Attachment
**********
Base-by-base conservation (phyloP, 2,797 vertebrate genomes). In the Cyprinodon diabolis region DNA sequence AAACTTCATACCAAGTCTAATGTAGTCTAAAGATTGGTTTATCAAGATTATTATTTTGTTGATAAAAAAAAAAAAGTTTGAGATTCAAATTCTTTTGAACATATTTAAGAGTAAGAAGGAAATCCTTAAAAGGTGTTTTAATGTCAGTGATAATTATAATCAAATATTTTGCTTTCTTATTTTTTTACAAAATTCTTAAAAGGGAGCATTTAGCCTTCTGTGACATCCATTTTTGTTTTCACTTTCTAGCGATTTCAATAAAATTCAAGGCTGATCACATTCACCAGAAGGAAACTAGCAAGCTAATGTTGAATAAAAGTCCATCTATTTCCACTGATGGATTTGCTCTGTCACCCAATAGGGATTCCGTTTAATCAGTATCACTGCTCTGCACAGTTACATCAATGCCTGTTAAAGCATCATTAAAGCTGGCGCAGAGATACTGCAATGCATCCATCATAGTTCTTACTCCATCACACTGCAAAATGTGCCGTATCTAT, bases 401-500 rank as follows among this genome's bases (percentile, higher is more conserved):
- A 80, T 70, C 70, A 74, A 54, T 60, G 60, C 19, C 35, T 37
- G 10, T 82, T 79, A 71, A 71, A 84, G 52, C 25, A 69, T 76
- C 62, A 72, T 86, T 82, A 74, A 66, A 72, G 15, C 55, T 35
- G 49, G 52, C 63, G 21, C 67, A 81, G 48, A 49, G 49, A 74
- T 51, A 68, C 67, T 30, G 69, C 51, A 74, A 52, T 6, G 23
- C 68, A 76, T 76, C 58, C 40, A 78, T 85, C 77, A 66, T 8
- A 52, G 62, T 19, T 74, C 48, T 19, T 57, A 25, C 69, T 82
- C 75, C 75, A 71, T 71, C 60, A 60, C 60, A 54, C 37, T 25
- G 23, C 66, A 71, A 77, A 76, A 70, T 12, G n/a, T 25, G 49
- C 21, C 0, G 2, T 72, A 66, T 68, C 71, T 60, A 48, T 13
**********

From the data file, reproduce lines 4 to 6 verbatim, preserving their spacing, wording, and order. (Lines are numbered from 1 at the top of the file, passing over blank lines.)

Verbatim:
- C 62, A 72, T 86, T 82, A 74, A 66, A 72, G 15, C 55, T 35
- G 49, G 52, C 63, G 21, C 67, A 81, G 48, A 49, G 49, A 74
- T 51, A 68, C 67, T 30, G 69, C 51, A 74, A 52, T 6, G 23